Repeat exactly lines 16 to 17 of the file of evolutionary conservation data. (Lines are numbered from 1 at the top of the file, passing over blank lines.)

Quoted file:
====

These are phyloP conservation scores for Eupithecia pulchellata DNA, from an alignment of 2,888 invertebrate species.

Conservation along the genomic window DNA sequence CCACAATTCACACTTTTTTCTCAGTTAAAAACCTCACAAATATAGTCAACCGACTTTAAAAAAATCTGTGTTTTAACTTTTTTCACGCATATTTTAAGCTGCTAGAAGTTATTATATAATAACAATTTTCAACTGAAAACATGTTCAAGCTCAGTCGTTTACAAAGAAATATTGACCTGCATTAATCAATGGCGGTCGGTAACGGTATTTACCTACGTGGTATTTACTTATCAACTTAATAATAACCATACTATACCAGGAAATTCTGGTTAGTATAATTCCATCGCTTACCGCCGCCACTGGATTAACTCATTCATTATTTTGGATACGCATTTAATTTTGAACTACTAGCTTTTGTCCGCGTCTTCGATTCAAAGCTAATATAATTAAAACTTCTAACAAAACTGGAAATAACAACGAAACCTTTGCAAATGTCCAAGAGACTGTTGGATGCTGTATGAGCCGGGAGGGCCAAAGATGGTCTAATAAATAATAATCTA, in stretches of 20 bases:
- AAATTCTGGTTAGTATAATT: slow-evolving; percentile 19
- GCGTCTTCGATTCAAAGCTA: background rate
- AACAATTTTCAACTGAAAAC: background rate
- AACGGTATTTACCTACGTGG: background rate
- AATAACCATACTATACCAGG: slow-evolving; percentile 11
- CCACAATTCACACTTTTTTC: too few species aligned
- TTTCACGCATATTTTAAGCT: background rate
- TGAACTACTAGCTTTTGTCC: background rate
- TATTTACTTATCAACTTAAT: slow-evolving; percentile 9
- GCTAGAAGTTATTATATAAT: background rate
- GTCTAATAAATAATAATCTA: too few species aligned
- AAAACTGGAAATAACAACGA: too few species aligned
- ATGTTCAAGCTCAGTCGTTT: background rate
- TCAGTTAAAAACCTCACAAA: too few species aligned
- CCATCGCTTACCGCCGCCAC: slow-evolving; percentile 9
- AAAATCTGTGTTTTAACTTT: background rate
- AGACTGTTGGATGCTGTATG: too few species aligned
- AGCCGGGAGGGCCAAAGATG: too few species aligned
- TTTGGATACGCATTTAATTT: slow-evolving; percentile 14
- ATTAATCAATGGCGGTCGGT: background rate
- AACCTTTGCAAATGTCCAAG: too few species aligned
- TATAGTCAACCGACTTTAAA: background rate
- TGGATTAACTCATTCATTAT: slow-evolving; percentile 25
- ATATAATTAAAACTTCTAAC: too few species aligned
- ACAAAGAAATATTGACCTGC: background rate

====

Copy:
- TCAGTTAAAAACCTCACAAA: too few species aligned
- CCATCGCTTACCGCCGCCAC: slow-evolving; percentile 9